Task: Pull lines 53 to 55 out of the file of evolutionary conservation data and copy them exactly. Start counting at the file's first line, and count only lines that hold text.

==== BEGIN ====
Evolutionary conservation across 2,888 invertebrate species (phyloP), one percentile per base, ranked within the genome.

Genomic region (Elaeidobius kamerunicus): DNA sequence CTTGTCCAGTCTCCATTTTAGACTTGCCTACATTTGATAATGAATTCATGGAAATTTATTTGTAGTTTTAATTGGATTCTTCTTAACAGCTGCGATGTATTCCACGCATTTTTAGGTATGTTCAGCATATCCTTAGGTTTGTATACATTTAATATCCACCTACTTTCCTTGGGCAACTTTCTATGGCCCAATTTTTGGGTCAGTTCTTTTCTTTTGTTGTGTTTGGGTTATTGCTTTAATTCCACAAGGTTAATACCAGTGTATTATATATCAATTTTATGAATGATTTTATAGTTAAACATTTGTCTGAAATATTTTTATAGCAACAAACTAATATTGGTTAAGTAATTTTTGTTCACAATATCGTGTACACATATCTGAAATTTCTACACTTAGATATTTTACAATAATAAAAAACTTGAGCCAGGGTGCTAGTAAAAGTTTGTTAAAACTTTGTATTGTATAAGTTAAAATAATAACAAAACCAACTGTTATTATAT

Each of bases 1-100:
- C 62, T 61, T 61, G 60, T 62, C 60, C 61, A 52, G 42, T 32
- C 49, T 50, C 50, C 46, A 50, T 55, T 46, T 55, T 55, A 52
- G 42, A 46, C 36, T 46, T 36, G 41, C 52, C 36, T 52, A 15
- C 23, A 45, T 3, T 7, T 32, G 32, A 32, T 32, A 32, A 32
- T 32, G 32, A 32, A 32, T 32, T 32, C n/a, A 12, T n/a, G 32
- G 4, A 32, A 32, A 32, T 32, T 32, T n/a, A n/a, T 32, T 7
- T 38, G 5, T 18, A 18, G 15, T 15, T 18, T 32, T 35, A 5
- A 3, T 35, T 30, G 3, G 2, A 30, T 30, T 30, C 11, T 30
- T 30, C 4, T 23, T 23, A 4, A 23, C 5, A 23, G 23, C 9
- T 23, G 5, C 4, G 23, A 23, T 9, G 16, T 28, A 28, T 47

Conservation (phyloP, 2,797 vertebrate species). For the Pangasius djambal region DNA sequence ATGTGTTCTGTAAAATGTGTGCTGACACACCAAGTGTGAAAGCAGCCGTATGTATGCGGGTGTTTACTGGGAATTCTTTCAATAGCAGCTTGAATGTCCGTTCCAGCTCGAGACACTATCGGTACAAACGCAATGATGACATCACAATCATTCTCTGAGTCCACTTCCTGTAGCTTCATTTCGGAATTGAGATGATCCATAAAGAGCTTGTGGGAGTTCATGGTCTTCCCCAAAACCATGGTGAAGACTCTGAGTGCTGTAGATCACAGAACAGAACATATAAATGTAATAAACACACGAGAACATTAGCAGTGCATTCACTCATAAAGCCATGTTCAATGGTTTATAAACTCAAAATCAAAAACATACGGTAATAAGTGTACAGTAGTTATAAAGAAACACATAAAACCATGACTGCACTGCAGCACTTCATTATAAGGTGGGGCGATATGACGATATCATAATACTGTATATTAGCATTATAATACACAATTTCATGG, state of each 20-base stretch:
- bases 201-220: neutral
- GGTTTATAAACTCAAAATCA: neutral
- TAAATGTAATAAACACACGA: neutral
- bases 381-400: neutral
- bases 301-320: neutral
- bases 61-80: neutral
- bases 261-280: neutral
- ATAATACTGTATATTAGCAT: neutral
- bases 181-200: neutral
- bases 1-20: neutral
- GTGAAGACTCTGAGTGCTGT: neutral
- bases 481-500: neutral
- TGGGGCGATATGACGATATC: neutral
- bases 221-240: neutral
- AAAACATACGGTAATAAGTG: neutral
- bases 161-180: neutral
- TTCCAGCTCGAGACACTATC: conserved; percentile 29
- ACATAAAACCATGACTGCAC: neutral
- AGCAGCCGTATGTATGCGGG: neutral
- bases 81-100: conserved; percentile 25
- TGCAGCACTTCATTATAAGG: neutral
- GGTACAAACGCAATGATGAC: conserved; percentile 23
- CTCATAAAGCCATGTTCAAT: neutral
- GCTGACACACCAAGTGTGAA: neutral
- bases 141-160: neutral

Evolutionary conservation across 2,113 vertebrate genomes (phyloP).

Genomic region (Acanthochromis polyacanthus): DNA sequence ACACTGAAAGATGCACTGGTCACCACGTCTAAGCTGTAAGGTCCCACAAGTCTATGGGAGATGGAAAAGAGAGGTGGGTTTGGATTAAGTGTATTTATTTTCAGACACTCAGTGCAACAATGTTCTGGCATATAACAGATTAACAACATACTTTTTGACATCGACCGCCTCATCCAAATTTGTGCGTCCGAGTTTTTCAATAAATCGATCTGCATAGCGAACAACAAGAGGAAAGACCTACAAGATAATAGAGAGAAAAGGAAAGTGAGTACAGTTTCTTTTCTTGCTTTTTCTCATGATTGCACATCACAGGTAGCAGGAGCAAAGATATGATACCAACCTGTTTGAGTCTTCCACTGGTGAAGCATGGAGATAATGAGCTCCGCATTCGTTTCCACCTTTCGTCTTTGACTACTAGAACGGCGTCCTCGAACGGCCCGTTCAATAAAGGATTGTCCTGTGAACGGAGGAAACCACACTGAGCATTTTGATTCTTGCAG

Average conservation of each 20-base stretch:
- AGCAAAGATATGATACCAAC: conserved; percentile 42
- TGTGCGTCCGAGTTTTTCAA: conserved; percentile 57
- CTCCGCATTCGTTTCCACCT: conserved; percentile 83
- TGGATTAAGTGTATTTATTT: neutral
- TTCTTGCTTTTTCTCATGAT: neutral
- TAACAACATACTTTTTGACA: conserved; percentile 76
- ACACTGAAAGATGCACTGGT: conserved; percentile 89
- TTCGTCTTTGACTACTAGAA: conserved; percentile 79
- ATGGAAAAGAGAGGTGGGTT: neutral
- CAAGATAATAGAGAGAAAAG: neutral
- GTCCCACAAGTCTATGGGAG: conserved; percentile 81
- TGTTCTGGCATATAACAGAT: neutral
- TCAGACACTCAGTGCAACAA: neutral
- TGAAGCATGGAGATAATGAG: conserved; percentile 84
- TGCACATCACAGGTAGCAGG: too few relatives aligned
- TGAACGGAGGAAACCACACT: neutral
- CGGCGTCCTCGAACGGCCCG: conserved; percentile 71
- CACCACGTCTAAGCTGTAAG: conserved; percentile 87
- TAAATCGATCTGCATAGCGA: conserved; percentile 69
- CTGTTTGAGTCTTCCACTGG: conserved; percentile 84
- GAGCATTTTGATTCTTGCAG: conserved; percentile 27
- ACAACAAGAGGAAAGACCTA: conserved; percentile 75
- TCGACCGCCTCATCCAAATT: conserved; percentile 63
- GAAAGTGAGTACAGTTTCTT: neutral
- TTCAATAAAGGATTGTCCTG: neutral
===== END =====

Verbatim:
- GTCCCACAAGTCTATGGGAG: conserved; percentile 81
- TGTTCTGGCATATAACAGAT: neutral
- TCAGACACTCAGTGCAACAA: neutral